Ruby On Rails Lesson
Creating User Objects
We’ve done some good prep work, and now it’s time to cash in and learn about Active Record by playing with our newly created User model. As in Chapter 4, our tool of choice is the Rails console. Since we don’t (yet) want to make any changes to our database, we’ll start the console in a sandbox:
As indicated by the helpful message ‘‘Any modifications you make will be rolled back on exit,’’ when started in a sandbox the console will ‘‘roll back’’ (i.e., undo) any database changes introduced during the session.
In the consolesession in Section 4.4.5, we created a new user object with User.new, which we had access to only after requiring the example user file in Listing 4.9. With models, the situation is different; as you may recall from Section 4.4.4, the Rails console automatically loads the Rails environment, which includes the models. This means that we can make a new user object without any further work:
We see here the default console representation of a user object, which prints out the same attributes shown in Figure 6.2 and Listing 6.5.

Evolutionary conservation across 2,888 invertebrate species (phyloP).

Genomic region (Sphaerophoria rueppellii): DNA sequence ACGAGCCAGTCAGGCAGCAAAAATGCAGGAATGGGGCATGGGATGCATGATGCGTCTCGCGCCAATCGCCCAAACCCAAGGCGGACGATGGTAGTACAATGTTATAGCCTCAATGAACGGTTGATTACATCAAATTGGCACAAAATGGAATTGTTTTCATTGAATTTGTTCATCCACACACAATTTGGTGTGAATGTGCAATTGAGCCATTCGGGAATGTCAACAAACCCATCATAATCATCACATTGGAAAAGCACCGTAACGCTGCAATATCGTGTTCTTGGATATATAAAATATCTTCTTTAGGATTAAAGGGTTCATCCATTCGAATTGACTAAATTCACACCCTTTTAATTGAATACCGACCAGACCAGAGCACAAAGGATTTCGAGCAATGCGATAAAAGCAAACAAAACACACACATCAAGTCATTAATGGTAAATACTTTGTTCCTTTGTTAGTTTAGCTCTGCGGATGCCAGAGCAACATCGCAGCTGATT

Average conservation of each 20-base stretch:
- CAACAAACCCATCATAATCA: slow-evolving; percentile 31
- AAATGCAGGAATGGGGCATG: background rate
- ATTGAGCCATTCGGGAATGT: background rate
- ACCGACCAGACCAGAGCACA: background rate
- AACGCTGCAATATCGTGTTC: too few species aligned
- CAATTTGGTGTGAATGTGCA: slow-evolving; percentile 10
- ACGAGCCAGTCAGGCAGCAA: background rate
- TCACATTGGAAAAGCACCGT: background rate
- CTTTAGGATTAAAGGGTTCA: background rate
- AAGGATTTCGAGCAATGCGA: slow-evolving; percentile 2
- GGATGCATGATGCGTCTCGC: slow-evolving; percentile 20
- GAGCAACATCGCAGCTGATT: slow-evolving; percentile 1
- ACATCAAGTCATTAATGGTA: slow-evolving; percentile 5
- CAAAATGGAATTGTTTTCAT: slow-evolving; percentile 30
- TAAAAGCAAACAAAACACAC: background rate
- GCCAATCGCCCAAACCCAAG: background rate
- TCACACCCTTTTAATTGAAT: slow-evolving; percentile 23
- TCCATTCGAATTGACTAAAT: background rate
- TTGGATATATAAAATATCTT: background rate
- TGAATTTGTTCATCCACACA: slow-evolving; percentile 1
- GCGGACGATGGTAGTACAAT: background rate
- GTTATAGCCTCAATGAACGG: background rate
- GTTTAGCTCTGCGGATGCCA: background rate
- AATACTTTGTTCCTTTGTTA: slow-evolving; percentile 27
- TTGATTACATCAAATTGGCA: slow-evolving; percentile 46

When called with no arguments, User.new returns an object with all nil attributes. In Section 4.4.5, we designed the example User class to take an initialization hash to set the object attributes; that design choice was motivated by Active Record, which allows objects to be initialized in the same way:
Here we see that the name and email attributes have been set as expected. If you’ve been tailing the development log, you may have noticed that no new lines have shown up yet. This is because calling User.new doesn’t touch the database; it
simply creates a new Ruby object in memory. To save the user object to the database, we call the save method on the user variable:
The save method returns true if it succeeds and false otherwise. (Currently, all saves should succeed; we’ll see cases in Section 6.2 when some will fail.) As soon as you save, you should see a line in the development log with the SQL command to INSERT INTO "users". Because of the many methods supplied by Active Record, we won’t ever need raw SQL in this book, and I’ll omit discussion of the SQL commands from now on. But you can learn a lot by watching the log.